• Useful and appropriately dynamic persona profiles, driven by actual onsite activity.
  • Maximizing on search engine keyword opportunities, with site infrastructure and content emphases informed by agile research.
  • Optimized internal content performance by mapping out sales funnel stages and matching to content pages of various types.
  • Drawing from audience feedback via minimally intrusive user feedback requests.

Once you have established a performance metrics baseline with the site you already have, it becomes much easier to see where you have the most significant opportunities for improvement – slowly, and in stages, for maximum efficacy and continual functionality, even during “construction” phases.

Optimizing through Growth Driven Design

A constant striving to improve is essential to business excellence. When you optimize your site for performance each time you revise even a portion of it, you advance your brand experience.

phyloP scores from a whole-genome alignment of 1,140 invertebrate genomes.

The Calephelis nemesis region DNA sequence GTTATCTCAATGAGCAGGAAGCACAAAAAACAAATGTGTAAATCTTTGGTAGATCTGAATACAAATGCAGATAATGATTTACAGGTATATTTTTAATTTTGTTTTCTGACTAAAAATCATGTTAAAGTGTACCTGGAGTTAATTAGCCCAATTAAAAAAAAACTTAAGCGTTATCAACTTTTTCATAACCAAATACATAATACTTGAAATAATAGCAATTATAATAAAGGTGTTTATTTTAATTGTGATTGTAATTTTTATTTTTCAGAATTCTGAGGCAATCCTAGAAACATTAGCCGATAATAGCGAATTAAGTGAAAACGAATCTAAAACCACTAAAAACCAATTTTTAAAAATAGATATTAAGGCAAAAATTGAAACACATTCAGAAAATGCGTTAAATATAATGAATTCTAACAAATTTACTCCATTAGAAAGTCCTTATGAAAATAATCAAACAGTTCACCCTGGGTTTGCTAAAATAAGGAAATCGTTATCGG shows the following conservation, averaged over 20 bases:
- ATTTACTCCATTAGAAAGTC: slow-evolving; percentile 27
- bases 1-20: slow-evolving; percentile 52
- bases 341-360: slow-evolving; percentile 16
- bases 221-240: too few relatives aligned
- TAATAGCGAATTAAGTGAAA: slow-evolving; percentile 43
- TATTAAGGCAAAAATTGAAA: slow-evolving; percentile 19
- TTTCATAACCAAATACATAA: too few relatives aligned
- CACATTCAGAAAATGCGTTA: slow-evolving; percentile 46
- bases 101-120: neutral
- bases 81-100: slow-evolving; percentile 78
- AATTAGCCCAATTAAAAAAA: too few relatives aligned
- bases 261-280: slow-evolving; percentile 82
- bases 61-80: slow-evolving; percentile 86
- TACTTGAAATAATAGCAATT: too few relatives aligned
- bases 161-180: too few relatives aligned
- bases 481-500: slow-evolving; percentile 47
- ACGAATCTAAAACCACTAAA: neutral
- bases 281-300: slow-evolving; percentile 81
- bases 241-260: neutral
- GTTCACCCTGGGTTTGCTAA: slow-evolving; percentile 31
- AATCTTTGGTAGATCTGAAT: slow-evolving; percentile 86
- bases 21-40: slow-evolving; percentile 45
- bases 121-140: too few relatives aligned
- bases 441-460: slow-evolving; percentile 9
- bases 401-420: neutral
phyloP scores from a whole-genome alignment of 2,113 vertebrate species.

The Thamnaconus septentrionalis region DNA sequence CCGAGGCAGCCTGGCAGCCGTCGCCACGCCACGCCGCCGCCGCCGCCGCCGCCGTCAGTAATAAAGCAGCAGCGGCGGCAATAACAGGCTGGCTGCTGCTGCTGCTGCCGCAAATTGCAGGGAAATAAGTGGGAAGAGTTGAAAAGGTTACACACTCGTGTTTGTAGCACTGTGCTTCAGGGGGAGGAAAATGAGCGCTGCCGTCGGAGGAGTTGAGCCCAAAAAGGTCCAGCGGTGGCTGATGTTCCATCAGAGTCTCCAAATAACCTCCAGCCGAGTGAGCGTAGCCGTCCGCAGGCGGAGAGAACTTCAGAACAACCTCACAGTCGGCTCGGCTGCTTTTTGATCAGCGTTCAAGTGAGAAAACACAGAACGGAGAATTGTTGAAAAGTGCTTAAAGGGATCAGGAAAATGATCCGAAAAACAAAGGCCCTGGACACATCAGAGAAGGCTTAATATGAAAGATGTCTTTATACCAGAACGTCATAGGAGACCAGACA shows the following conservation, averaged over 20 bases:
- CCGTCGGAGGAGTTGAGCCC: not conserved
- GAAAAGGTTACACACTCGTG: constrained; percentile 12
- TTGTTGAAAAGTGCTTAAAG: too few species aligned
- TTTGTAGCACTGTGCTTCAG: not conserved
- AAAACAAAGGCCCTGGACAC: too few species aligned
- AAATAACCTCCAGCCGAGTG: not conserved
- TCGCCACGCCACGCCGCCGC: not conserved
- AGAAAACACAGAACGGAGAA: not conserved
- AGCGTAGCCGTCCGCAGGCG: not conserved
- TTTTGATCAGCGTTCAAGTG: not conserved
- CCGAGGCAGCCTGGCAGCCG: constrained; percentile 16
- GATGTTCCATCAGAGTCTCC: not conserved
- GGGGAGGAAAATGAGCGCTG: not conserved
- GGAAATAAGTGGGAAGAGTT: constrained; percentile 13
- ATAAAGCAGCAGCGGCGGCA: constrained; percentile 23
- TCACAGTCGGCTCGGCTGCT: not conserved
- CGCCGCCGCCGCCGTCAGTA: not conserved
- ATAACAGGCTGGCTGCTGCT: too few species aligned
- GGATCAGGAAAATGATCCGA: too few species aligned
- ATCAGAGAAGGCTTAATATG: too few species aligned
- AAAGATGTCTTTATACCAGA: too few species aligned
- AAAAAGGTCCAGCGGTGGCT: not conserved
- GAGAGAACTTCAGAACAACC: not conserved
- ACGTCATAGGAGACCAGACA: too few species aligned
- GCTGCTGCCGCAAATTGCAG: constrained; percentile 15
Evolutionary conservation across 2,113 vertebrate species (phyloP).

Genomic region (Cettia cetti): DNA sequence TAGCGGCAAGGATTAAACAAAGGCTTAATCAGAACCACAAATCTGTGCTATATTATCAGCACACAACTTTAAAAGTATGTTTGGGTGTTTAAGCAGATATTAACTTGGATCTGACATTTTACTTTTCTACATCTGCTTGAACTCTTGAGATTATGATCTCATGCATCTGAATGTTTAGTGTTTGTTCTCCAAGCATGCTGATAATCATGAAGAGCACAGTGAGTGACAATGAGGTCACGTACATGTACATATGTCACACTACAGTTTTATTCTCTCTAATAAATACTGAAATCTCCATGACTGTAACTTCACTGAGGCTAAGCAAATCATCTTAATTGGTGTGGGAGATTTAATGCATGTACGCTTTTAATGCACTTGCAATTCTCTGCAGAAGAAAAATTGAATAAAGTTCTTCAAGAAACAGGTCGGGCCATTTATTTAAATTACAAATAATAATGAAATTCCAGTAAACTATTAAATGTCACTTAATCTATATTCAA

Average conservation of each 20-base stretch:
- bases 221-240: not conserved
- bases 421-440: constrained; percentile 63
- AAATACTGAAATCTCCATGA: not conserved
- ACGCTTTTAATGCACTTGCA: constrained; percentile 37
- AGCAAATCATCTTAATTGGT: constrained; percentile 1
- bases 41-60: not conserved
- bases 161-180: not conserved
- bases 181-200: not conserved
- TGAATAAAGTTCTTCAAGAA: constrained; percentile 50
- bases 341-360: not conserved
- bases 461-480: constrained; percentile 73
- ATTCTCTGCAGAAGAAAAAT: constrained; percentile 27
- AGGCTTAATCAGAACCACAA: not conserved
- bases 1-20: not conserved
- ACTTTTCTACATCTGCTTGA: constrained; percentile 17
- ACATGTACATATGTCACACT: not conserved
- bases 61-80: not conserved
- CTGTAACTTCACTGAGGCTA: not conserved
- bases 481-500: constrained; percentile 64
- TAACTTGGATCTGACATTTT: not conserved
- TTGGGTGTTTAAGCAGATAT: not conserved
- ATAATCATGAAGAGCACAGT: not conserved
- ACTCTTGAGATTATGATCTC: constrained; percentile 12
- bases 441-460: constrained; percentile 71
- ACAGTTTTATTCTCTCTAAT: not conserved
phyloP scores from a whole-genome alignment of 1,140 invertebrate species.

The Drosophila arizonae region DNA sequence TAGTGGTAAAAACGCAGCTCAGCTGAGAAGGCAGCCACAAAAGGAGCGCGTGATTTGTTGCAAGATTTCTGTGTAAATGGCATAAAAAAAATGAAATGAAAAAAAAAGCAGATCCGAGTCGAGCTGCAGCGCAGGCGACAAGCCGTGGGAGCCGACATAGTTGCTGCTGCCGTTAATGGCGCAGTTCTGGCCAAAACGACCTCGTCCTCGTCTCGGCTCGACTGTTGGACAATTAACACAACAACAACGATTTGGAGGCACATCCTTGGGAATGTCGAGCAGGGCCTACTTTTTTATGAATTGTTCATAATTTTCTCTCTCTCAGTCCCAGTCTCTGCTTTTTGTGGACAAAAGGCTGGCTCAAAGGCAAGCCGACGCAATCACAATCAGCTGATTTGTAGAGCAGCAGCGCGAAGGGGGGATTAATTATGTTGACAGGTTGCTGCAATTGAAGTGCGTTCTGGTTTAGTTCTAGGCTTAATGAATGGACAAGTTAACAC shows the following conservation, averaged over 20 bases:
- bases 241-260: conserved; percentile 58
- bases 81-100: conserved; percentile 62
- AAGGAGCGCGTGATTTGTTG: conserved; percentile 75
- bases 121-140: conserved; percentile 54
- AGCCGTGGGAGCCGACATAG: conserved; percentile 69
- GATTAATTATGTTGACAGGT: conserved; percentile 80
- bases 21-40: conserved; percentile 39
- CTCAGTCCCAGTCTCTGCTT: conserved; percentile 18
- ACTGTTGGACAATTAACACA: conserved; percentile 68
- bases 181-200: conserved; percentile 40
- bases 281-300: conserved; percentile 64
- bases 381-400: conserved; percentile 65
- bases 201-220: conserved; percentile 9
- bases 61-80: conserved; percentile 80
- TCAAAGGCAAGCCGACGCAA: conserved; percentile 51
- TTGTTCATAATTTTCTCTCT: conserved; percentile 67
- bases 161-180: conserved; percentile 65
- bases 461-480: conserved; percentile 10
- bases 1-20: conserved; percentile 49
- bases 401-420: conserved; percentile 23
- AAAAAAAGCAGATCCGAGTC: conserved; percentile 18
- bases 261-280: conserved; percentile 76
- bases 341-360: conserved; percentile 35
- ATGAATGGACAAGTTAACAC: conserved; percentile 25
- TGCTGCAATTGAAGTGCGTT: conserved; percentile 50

There are many factors to consider as you aim for ongoing optimization. Are you facilitating conversion by your website’s visitors who aren’t already customers? Is your site intuitive, and do your prospects, sales reps, and other stakeholders feel that they are well served by it? Is the site’s navigation easy to use? Are the web pages clear, simple, and visually pleasing?

If you have a mobile site, does it meet the needs of mobile users well? If you do not have a mobile site, well, why not?

Does your site support a personalized experience in accord with your audience profiling, effectively serving up content to suit the interests of different types of visitors?